What part of your Minerva experience most significantly informed your current perspective on the world and the way you approach studying now?

Academically, I started out with a focus on economics at Minerva but I got lured more and more toward the data science track. The idea that we should use quantitative methods to design policy and think about economics to evaluate programs was something that piqued my curiosity at Minerva. We did not have many courses that were purely theoretical in nature. Most courses were quantitatively driven, especially in my track as an economics and data science major. This is how I think about the world as well. I look at the world and think: What does the data say? How could we try and investigate this with data science?

What are some learnings from your Minerva classes that you find yourself applying to your life or studies now?

Something I learned at Minerva is to be responsible for gaining knowledge and finding my own resources. That was especially the case in my fourth year as I was building my tutorials, which are student-created courses based on their interests and passions. Professors may be able to recommend resources, but probably not in the way that we would like them because tutorials are courses designed by us in the end. These courses challenged me to find my own resources and build my own learning goals. Here at Hertie, I have several courses where professors give us tasks without detailed instructions on how to complete them. It is very similar to having to create my own tutorials again. This is a lot of what we do in life anyway, right? Nobody tells us “here is a guide on how to be an adult”, or “how to find a flat in Berlin.” The method of having students work out their own learning goals is very helpful for them later in life as well.

Can you talk me through your Capstone project? In what ways do you think your Capstone work informs what you are doing now?

For my Capstone project, I looked at the relationship between trade barriers and structural development sectoral change within developing economies. I was interested in whether there was a difference between the tariffs on manufactured goods and those on agricultural goods. I had previously read that there was a difference in how the developed world had applied these tariffs on developing nations, which meant that they were locked into producing agricultural goods because their tariffs were lower, so it was cheaper to export them. Through data, I found confirmation of that difference in tariffs. I then analyzed whether there was a relationship behind this difference—how big the difference was and how much there had been a shift out of agriculture in developing countries in the past. While my degree is in data science and economics, I now work in data science for public policy. However, I think here we also think about where we can get data, how good its quality is, if it is fair, and how we might use it to evaluate a policy or a world event.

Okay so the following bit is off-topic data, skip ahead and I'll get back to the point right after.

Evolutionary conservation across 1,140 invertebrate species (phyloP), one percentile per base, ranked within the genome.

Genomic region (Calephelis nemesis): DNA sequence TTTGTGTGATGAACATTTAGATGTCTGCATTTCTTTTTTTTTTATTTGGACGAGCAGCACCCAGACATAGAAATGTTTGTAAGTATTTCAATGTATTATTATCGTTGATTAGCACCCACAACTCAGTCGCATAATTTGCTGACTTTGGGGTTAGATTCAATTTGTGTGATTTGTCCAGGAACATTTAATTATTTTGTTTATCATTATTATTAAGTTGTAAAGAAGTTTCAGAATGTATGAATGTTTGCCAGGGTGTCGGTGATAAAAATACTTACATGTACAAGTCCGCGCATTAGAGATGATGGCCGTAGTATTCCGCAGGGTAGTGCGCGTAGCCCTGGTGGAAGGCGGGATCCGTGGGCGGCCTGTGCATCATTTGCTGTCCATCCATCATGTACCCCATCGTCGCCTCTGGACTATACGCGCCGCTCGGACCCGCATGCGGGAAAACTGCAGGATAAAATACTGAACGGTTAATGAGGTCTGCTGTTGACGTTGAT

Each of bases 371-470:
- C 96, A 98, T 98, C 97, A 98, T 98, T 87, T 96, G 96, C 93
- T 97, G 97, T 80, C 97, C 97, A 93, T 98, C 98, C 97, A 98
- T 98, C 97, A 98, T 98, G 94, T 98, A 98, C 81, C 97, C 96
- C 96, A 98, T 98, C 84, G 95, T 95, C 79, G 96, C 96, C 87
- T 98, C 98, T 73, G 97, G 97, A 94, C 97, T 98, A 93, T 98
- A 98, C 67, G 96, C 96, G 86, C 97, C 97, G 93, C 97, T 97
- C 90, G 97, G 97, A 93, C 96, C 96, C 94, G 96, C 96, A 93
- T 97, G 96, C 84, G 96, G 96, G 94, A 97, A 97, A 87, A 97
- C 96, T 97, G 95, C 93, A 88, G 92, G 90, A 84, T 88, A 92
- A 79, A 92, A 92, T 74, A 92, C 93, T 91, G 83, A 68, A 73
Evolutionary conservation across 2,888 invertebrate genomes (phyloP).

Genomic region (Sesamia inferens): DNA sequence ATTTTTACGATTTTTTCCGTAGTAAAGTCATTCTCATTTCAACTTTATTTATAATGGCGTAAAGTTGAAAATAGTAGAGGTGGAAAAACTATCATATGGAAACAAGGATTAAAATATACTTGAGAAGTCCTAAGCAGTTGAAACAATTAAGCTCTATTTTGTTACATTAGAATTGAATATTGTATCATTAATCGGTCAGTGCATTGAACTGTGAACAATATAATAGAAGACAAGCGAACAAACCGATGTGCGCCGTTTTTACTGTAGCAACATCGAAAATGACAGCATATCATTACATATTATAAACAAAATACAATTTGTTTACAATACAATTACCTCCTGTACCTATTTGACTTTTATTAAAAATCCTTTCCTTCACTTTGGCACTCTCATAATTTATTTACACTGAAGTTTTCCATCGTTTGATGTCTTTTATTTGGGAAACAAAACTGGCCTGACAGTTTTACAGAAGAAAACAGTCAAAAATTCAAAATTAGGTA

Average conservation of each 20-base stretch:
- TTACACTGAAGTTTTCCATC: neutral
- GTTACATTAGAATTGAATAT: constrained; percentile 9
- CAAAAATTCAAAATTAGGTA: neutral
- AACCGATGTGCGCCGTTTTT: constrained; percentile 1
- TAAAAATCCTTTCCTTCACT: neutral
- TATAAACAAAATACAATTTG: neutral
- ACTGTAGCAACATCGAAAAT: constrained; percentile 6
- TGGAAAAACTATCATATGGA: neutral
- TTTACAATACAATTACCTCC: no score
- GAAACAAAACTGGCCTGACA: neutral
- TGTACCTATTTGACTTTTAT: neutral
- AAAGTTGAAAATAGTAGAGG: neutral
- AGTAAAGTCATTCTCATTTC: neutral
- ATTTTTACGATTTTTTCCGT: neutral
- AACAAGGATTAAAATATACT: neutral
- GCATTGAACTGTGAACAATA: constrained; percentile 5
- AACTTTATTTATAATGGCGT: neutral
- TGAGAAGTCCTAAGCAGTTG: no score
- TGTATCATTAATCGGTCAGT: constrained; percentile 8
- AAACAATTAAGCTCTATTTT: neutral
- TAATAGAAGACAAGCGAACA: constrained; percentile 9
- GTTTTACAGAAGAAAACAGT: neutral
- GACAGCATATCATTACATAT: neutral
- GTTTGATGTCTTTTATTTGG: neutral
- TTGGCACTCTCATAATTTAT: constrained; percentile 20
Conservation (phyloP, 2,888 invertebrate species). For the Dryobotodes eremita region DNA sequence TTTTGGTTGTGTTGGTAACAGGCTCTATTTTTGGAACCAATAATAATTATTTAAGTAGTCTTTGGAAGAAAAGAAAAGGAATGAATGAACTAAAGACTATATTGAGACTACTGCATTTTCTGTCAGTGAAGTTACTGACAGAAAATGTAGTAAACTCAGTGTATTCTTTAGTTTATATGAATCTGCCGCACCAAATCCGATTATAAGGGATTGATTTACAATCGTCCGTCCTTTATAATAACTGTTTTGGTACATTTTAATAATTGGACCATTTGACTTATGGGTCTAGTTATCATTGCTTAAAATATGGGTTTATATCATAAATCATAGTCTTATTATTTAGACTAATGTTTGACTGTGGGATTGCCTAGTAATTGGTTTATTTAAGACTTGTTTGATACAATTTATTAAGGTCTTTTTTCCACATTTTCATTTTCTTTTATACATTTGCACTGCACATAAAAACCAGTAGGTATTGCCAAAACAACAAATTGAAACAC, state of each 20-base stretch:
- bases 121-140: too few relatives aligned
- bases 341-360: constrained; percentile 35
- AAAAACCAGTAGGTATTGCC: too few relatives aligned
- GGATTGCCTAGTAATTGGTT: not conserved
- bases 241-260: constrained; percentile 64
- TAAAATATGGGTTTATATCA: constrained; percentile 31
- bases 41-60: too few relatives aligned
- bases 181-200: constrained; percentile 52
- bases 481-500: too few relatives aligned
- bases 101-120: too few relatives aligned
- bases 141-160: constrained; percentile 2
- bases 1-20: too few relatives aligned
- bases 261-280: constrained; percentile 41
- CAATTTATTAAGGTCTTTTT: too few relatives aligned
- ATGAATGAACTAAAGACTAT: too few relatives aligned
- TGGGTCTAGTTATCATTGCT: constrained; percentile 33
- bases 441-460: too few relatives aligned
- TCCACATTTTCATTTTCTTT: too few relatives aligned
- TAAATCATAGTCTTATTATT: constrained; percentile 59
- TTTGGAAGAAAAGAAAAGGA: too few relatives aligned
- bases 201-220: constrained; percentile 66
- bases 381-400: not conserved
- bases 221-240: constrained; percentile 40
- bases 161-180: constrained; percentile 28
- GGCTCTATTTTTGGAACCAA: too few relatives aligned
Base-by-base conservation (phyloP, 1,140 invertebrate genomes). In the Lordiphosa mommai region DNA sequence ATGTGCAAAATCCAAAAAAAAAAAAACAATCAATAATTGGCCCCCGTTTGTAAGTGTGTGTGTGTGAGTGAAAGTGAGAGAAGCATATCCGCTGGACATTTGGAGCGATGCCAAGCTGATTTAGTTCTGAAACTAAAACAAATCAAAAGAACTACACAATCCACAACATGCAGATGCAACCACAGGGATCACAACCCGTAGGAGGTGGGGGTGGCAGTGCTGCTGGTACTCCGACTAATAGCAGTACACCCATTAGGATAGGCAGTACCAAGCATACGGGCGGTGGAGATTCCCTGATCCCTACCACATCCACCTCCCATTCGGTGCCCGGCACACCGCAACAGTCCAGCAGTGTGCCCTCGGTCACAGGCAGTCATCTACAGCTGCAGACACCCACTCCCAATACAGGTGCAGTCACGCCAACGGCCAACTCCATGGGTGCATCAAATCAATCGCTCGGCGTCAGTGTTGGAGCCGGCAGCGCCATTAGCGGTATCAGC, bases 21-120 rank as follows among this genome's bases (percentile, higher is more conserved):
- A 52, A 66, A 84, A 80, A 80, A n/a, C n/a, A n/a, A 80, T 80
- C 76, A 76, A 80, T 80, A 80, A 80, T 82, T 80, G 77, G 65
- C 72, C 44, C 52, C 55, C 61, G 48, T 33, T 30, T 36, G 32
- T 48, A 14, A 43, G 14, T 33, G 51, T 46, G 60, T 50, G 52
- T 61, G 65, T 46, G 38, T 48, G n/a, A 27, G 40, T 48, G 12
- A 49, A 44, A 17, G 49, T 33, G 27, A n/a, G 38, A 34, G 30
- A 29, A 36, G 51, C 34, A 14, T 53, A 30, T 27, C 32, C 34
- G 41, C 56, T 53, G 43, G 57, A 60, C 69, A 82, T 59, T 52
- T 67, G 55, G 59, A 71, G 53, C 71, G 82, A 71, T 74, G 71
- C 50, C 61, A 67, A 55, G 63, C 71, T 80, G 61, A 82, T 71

How did relationships with your Minerva professors help you to get into this program?

I wrote my Capstone with the support of Professor Hadavand who was also my tutorial professor in the fourth year. Meeting so frequently meant that Professor Hadavand and I developed quite a close relationship. Even after having graduated, we still connect from time to time just to catch up. During my time at Minerva, I was going back and forth about what graduate program I wanted to pursue, and where I would like to pursue it. Professor Hadavand really helped me wrap my head around these questions and decide to join the program at Hertie. He also wrote references for me, along with other Minerva professors. Minerva professors in general help you through your academic career and guide you. When it comes to your Capstone project, they encourage you to shape it in a way that is most useful to apply later on in your career. They ask: What do you want to do afterward? Then they help you turn your Capstone into a portfolio piece that you can actually use later on as well.

Were there any Minerva experiences that inspired you to pursue this graduate program?

First, I actually found my current program and university, Hertie School, while reading a paper for one of the tutorials that was written by Professor Lowe from Hertie, who I had a class with just yesterday. That paper inspired me to pursue my current program at Hertie. It prompted me to research the school and I found out that they have a new Master of Data Science and Public Policy, which I am pursuing now as part of their inaugural cohort.

My academic journey at Minerva inspired me to choose this academic pathway as well. More specifically, the Information Based Decisions class with Professor Diamond and, generally, the Minerva econometrics and quantitative social science courses that followed made me realize that I want to combine these two disciplines and study them further. In one of my tutorials, I wrote a paper using a machine-learning model to do an economics project. I realized I wanted to keep working at the intersection of data science and econometrics. Minerva prepared me superbly well for the trajectory I am on right now.

If you were inspired by Johannes' story and are seeking a college experience that will teach you valuable pragmatic skills that will enable you to change the world, apply to join Minerva today.